[¶ 7] To overcome the parol evidence rule argument, the Motts rely on our decision in Canal National Bank v. Becker, 431 A.2d 71 (Me.1981). Their reliance is misplaced. In Becker, we observed that when a mortgagee is under no obligation to make future advances, the coverage of a mortgage deed's future advance clause for a subsequent advance depends on the parties' intentions both at the time of the mortgage and at the time of the subsequent advance. See id. at 73. Because these intentions cannot be determined solely by reference to the language of the future advance clause, the trial court must also look to extrinsic evidence bearing on that issue. See id. Thus, pursuant to Becker, extrinsic evidence on the issue of whether the parties intended the mortgage deed's future advance clause to cover the 1990 note would be admissible.
[¶ 8] Contrary to the Motts' contention, however, Becker 's rule permitting consideration of extrinsic evidence does not extend to issues other than the parties' intent with respect to the security for the 1990 note. Stanley's conversation with the Bank's loan officer in which she allegedly promised to renew the loan at the end of its term does not bear upon the parties' intent with respect to the note's security, and does not fall within the ambit of Becker 's holding. Accordingly, the court did not err by concluding that Stanley's affidavit failed to raise a genuine issue of material fact.1
[¶ 9] The Motts next argue that the mortgage deed did not secure the 1990 note. In her affidavit opposing the Bank's summary judgment motion, Cheryl asserted that Stanley did not tell her that he had executed the 1990 note and that she did not sign the note. Relying on a provision in the mortgage deed stating that the mortgage covered “future advances made ․ at the option of the parties hereto,” the Motts contend that the mortgage covered only subsequent advances authorized by all of the parties to the mortgage deed. Thus, they argue, Cheryl's assertion that she had not authorized the 1990 note raised a genuine issue of material fact that precluded the entry of a summary judgment. We agree in part.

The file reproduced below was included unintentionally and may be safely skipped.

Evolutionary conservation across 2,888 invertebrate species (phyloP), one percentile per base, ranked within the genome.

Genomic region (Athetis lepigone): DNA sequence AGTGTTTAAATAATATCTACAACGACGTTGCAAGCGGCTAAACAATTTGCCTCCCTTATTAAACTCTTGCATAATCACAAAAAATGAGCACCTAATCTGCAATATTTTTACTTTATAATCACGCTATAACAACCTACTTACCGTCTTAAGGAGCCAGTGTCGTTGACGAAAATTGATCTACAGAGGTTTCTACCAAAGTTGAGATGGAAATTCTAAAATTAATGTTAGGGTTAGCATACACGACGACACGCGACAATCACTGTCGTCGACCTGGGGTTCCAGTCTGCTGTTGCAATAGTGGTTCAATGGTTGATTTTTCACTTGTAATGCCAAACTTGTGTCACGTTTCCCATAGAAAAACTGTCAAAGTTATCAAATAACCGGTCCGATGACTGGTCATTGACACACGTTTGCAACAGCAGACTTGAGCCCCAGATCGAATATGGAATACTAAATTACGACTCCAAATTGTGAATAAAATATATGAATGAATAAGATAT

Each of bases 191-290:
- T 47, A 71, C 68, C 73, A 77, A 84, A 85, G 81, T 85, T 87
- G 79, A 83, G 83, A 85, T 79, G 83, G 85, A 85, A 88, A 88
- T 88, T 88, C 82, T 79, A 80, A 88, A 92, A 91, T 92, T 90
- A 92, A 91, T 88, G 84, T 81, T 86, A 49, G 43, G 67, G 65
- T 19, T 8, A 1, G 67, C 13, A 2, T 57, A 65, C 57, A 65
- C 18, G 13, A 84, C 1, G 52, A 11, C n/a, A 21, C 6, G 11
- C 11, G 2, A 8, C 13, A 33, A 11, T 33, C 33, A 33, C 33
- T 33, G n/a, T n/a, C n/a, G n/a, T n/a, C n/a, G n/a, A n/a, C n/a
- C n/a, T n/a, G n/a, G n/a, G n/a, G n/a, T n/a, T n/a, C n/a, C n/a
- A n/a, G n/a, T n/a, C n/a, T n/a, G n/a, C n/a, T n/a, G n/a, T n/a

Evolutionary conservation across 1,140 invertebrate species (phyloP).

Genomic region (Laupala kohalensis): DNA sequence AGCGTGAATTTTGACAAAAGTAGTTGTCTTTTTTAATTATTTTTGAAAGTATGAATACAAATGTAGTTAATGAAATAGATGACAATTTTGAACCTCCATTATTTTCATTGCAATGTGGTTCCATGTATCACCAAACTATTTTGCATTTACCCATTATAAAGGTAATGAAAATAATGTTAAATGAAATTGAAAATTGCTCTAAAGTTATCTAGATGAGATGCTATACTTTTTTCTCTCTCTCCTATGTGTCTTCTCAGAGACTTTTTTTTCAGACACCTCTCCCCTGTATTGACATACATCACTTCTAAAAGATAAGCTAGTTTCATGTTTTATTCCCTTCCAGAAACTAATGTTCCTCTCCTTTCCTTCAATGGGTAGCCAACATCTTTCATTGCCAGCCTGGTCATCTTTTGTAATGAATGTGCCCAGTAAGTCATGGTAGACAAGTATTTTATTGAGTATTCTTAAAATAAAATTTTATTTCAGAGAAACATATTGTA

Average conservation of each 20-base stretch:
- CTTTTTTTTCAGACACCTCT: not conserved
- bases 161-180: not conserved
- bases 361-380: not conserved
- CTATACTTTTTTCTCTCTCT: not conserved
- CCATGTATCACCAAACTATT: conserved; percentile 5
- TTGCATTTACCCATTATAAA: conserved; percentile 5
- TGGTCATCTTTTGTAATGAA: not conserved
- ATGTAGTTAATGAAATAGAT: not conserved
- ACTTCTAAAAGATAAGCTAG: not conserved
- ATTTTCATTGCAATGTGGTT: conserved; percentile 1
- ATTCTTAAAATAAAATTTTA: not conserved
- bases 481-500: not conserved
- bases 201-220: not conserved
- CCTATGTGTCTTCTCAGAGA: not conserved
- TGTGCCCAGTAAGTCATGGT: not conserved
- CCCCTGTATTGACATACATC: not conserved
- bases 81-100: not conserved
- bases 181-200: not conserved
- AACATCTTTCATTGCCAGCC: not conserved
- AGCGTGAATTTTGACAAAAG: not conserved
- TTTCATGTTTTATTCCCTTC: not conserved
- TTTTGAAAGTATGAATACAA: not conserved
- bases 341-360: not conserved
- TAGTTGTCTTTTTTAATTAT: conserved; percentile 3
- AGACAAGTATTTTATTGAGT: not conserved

[¶ 10] We begin by examining the two pertinent provisions contained in the mortgage deed.2 First, the mortgage deed stated that it covered “any other note or notes given by Mortgagor 3 to Mortgagee in renewal or extension” of Stanley's 1989 note. Second, the mortgage deed stated that it covered “future advances made by the Mortgagee to the Mortgagor at the option of the parties hereto.” Thus, the language on which the Motts rely (namely, “at the option of the parties hereto”) appears only in the future advance clause, and does not appear in the renewal and extension clause. The record reflects that the funds borrowed pursuant to the 1990 note represented both an advancement of new funds to Stanley and a “refinancing” of Stanley's existing 1989 indebtedness.4
[¶ 11] To the extent that the 1990 note involved a “renewal or extension” of the 1989 note, rather than an advancement of new funds to Stanley, Cheryl's authorization was unnecessary. Accordingly, Cheryl's alleged lack of consent to any renewal or extension of the original note did not create a genuine issue of material fact with respect to the foreclosure proceeding.
[¶ 12] To the extent that the 1990 note represented an advancement of new funds to Stanley, and therefore implicated the mortgage's future advance clause, Cheryl's argument is persuasive. Future advance clauses are recognized in Maine, see 9-B M.R.S.A. § 436 (1997),5 and can properly serve purposes of commercial convenience. Nonetheless, we have previously observed that a future advance clause, which is often included in standard mortgage forms drafted by the mortgagee, may also be a trap for the unwary mortgagor who is either unaware of its presence or of its implications. See Becker, 431 A.2d at 74. The dragnet clause therefore “is not a favorite of the law and is subject to interpretation and construction.” Id. (quoting Emporia State Bank and Trust Co. v. Mounkes, 214 Kan. 178, 519 P.2d 618, 620 (1974)); see Decorah State Bank v. Zidlicky, 426 N.W.2d 388, 390 (Iowa 1988) (dragnet clauses are strictly construed against the mortgagee).